The hearing on the petition had been continued for a month. The order of continuance was not expressly or impliedly rescinded. The court did not intend to hold a hearing on the petition until legal notice had been given to the foreign heirs. The proceeding which followed was one to take depositions and nothing more. Counsel had stated before the taking of the depositions commenced that he would be unable to prove the signature of decedent by the two subscribing witnesses. Undoubtedly he was expecting to prove the genuineness of the signature by other witnesses, when the matter would again come on for hearing. He was given no opportunity to make that proof. The order denying probate was not made following a trial, but in a collateral proceeding. It was made in advance of trial and is without validity. Petitioner has not had his day in court, and this, of itself, constitutes an error of procedure which calls for a reversal of the order.
Even if the testimony of the subscribing witnesses had been given upon a trial, it would have been error to deny probate without affording petitioner an opportunity to make further proof. The depositions of the subscribing witnesses did not establish a want of due execution. If the evidence shows that an instrument purporting to be a will bears the signature of the testator and was declared by him to be his will to two persons who signed at the end of the will as witnesses, in his presence and at his request, the instrument is duly proved as a will. A presumption of due execution arises under these circumstances and it supplies evidence that the signature of the testator had been affixed to the will before he made his declaration and before the signatures of the subscribing witnesses were affixed. A declaration of a testator that a document which bears his signature is his will amounts to an acknowledgment of his signature so as to meet the requirement for acknowledgment of section 50 of the Probate Code. In Re Estate of Gray, 75 Cal.App.2d 386, 171 P.2d 113 (published after the order herein was made) essentially the same situation existed. The will was duly witnessed but there was an absence of proof that Mrs. Gray had signed it before presenting it to the witnesses and requesting them to sign. Of that situation it was said (75 Cal.App.2d at page 393, 171 P.2d at page 117): ‘Failure of execution may not be considered established in contravention of the presumption for the single reason that there is missing some element of direct proof which, if present, would have rendered it unnecessary to rely upon the presumption. In other words, in the absence of direct evidence as to whether Mrs. Gray's signature was or was not affixed before those of the subscribing witnesses, it must be assumed to have been there when she asked the witnesses to sign.’ It was held that upon proof of her signature the will should be admitted to probate.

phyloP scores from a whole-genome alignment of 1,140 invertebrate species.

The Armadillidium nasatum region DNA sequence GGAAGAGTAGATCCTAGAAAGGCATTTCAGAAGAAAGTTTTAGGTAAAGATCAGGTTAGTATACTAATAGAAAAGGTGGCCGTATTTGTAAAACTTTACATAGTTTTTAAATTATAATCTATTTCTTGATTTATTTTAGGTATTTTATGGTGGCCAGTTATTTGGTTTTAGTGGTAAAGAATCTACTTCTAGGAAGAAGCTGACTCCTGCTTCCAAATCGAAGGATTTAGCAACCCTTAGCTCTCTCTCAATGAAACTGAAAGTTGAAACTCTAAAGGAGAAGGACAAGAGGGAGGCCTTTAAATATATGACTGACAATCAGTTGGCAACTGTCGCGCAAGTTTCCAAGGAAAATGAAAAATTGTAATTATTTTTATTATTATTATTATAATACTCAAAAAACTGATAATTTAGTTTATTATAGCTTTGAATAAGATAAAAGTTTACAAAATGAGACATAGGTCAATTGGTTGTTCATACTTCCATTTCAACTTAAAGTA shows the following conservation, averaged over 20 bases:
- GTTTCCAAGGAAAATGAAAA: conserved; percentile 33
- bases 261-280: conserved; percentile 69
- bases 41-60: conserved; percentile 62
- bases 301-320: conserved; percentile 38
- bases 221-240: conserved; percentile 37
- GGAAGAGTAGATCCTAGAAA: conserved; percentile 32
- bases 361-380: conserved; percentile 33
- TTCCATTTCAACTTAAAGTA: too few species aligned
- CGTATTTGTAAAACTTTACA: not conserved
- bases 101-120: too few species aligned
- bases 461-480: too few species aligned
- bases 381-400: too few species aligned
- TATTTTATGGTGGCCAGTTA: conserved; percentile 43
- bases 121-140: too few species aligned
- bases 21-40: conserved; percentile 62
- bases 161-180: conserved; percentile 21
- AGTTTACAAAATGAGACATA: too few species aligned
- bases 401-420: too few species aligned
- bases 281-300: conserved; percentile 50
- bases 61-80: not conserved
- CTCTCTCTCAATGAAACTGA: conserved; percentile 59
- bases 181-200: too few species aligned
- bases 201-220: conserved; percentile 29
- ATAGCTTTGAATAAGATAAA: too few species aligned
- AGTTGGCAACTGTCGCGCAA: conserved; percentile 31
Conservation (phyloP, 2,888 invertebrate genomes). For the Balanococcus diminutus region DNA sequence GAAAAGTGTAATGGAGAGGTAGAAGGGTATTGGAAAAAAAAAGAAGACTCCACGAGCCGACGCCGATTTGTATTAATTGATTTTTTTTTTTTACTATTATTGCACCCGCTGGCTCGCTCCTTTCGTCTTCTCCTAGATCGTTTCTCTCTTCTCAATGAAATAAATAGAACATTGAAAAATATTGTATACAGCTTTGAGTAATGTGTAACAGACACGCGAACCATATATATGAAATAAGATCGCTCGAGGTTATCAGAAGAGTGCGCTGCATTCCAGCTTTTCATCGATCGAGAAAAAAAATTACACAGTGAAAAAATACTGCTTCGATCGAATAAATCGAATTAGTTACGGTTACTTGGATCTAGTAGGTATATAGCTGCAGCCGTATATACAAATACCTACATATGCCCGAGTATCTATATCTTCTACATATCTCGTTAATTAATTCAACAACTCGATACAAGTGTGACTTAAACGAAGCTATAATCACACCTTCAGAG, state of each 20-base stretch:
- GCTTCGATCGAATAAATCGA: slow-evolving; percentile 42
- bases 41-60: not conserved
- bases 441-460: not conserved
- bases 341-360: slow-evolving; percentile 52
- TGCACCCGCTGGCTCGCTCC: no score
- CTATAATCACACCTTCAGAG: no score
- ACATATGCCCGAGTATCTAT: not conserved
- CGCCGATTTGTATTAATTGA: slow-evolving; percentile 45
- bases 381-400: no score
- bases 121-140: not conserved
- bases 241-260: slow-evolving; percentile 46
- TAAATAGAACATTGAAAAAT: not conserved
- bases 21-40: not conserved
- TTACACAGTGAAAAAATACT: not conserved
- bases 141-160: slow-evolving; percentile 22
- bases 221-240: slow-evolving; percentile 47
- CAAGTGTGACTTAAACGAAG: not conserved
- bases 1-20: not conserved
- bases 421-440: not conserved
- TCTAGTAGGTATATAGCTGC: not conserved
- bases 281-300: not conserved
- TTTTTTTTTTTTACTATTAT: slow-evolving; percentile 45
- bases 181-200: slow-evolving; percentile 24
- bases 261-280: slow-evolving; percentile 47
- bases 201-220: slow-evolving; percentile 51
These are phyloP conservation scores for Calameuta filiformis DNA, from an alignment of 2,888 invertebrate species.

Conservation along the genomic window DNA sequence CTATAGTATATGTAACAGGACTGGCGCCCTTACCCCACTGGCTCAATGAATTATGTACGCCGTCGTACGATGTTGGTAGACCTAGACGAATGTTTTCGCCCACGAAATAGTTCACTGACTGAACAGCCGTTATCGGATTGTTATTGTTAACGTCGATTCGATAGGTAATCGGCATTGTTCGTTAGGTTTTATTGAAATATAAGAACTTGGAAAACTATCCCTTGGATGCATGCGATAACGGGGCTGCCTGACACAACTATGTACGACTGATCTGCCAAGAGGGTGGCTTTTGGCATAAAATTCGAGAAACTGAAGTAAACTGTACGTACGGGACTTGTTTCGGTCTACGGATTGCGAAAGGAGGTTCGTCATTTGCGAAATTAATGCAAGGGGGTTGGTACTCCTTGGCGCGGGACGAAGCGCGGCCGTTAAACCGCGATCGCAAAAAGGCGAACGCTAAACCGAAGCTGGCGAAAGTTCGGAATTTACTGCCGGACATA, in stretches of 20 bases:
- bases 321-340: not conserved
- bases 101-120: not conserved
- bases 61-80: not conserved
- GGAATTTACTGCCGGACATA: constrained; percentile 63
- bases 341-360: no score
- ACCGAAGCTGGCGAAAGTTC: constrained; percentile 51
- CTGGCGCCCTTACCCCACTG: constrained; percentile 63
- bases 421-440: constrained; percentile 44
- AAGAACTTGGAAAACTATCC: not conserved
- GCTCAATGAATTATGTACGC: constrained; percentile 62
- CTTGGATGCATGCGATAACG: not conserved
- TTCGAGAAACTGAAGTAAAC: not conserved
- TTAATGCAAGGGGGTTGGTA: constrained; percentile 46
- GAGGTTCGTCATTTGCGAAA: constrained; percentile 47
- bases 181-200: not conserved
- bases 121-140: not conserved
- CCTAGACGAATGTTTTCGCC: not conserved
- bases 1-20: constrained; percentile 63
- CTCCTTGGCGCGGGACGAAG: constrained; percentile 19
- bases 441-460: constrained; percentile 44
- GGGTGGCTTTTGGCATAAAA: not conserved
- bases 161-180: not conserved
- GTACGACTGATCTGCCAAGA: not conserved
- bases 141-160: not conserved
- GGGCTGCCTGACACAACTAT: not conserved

Here, the subscribing witnesses were not questioned as to whether the name Auguste Caroline Flentjen appeared on the will at the time they signed as witnesses. But direct proof that it was there will be unnecessary if the signature be proved to be genuine. If plaintiff produces satisfactory evidence that decedent subscribed her name at the end of the will, whether by verification of her handwriting or some other sort of proof, a prima facie case of due execution will be made out.
The order is reversed and the court is directed to set the matter for hearing after due notice, to receive evidence as to whether the name of Auguste Caroline Flentjen or Auguste C. Flentjen at the end of the will is in her handwriting, and to admit the will to probate unless it be found not to be in her handwriting.
SHINN, Acting Presiding Justice.
WOOD, J., and KINCAID, J. pro tem., concur.